From Friendly Ghosts To Gamma Rays, No. 188
Howdy ya’ll, and welcome back to our all-ages comics column, From Friendly Ghosts To Gamma Rays! This week we look at what we can safely at this point in its run call a staple, evergreen title for all-ages comics, SpongeBob Comics! Yes, on my desk filled with many distractions, from piles of DVDs to video games and more, if an issue of SpongeBob appears, it always moves its way toward my reading delight very quickly, holding up with quality for quite some time now.
Issue 45 of SpongeBob Comics struck stands this month with its usual brilliant array of talent, that pleases numerous groups of readers, between its laugh-out-loud humor, great art, and witty storytelling. If you have read the book before, you know the structure, but if not, usually the comic is composed of stand alone stories with one-pagers in between (with a rare exception a chunk of months ago), which has been the formula that has worked since the good old days of Uncle Scrooge books (if it ain’t broke, don’t fix it).
Things kick off with “The Deranged Detector,” in which Mr. Krabs has created a small robot that can “sense value” and collect coins dropped by customers off the floor of his burger joint. This soon gets out of hand, as SpongeBob has an item he will not fork over to the robot, causing it to grow to gigantic troublesome proportions. Smith does double duty on both art and writing in this story, the art being especially noteworthy, with a kinetic energy that summons the beauty of a kaiju film, yet remains Bikini Bottom, by the story’s end. We’ve reviewed quite a bit of SpongeBob here, and certainly if there ever was a “Best Of” collection put together, I’d expect this one to be included in it.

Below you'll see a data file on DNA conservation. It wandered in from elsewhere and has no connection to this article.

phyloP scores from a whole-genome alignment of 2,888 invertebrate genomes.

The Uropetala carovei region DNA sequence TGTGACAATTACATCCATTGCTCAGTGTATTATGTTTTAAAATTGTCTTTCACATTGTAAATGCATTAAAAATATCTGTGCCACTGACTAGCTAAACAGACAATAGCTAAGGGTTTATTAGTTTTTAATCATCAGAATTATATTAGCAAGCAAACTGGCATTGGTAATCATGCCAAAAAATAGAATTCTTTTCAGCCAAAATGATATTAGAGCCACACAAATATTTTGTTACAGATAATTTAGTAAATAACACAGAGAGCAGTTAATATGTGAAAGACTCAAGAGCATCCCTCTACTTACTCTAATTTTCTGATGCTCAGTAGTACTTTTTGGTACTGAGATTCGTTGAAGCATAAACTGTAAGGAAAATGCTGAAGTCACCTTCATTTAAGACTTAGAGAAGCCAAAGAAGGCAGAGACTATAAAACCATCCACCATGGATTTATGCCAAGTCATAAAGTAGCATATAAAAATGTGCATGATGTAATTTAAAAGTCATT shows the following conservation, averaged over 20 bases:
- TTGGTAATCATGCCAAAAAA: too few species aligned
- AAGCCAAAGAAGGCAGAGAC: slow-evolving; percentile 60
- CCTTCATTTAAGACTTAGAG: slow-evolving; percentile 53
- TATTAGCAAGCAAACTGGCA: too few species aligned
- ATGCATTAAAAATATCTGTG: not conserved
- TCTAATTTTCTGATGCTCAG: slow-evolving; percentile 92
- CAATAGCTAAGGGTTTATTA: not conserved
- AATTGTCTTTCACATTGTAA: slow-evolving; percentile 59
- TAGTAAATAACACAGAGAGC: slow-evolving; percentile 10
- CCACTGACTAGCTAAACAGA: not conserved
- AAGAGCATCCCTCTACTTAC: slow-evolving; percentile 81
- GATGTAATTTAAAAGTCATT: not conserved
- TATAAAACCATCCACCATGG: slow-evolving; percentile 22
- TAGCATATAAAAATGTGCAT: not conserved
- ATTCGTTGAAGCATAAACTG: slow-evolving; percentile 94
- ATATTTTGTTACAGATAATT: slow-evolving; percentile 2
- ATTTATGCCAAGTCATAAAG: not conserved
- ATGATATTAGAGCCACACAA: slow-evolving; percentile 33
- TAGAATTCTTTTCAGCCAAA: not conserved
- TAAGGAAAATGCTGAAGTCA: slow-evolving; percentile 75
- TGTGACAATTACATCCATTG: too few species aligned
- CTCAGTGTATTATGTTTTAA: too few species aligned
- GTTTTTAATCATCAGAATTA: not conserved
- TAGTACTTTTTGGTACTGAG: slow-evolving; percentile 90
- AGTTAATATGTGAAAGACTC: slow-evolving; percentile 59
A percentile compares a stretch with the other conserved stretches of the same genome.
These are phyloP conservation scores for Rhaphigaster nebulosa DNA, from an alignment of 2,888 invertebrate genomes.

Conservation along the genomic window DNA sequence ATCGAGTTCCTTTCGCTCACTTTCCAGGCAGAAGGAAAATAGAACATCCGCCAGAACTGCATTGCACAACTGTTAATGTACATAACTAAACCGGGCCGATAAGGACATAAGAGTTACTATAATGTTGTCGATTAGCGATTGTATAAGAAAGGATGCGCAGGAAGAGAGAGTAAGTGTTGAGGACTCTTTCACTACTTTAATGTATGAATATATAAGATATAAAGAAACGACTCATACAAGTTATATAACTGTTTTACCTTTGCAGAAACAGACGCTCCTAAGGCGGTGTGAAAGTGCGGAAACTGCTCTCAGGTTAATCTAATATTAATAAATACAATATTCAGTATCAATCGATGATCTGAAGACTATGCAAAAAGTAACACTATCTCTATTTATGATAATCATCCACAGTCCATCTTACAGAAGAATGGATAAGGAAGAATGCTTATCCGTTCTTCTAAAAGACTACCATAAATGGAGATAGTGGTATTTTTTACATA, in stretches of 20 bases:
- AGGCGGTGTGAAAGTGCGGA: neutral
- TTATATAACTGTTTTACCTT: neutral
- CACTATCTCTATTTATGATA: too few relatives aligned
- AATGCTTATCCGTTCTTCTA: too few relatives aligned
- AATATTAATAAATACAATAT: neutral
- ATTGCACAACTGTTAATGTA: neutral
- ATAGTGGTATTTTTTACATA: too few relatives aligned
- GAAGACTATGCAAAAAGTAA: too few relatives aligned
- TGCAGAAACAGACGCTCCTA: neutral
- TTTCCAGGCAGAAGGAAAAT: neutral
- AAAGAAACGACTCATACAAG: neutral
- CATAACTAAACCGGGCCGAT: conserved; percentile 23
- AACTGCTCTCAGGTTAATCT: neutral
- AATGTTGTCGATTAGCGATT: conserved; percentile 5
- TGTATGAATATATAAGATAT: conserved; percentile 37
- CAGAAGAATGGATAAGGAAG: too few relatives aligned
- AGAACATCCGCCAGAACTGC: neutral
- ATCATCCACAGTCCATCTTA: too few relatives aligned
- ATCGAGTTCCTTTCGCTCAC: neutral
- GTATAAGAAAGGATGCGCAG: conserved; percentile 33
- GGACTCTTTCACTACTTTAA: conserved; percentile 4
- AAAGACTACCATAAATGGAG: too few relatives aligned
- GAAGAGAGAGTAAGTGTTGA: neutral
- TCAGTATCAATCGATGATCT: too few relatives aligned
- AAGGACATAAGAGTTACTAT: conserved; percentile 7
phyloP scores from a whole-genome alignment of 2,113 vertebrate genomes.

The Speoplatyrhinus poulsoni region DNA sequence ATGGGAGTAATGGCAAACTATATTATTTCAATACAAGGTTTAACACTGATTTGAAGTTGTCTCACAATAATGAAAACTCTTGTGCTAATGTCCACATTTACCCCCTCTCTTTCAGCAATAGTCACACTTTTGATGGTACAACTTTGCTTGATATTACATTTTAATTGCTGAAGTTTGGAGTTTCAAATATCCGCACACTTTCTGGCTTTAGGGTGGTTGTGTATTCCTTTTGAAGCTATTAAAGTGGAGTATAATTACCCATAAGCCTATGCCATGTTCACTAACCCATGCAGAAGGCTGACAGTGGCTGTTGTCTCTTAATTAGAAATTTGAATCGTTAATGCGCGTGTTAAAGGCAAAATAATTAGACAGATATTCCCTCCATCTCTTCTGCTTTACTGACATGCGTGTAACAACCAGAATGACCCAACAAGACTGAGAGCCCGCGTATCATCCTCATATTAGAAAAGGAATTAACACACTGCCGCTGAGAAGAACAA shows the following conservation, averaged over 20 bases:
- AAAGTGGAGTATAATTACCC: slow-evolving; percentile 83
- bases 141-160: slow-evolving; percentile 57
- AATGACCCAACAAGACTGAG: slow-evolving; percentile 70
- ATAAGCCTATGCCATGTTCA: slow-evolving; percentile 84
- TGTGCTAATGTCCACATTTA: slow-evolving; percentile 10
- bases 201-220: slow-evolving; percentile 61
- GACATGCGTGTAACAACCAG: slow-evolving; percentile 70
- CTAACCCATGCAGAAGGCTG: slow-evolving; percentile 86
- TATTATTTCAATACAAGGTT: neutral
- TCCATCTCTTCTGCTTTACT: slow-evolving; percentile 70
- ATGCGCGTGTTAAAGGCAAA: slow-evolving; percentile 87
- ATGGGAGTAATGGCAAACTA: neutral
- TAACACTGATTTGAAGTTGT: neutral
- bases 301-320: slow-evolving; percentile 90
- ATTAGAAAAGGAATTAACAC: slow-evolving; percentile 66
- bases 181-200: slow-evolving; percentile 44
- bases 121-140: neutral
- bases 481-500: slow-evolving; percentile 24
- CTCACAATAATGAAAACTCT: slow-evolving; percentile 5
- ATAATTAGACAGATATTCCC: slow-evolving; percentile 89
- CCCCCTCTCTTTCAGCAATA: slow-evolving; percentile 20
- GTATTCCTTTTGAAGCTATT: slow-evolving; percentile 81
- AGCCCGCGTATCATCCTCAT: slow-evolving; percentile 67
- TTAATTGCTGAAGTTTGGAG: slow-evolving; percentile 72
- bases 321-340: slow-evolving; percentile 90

Next comes “One Tuesday Afternoon at Squidward’s,” which connects to a later story in the issue, “On Tuesday Afternoon at SpongBob’s.” Squidward is trying to sell off his house as a variety of amusing things take place, and then in the later story we see SpongeBob’s side and how he and the gang affected things. With story by Leighton and art by Chabot, this tale is pretty funny, and shows clever wit with pay off in the connecting second story. It’s moments like this that show off the frequent creativity displayed in the book, which is part of the title’s cross-generational charm for comic readers. Tip of the hat, aside from to the duo on this, should also go to editor Chris Duffy from not shying away from creative material like this, but embracing it and helping champion it in this title.
The final long form entry is “Patrick’s Itch,” by Drymon, with art supplied by the legendary Ordway. The plot is in the title: Patrick has an itch, and SpongeBob does an array of things, getting more and more hysterical as we ride along (and perhaps stranger and stranger, in a good way), until its climatic moment with a gut-busting revelation.
And of course between this solid selection is a nice grouping of shorts, which I never summarize here because that’d ruin the one-page experience, but I will note they feature the talents of James Kochalka, Maris Wicks, Joey Weiser, Becky Dreistadt, David DeGrand, Kate Sneider, and Nate Neal.
In final thought, and in case you didn’t pick up on the message yet: SpongeBob Comics #45 is a winner. Buy it, love it, buy all the back issues and future. Great stuff.
Join us next week for more SpongeBob love when we review the 3rd annual SpongeBob Annual-Size Super-Giant Swimtacular!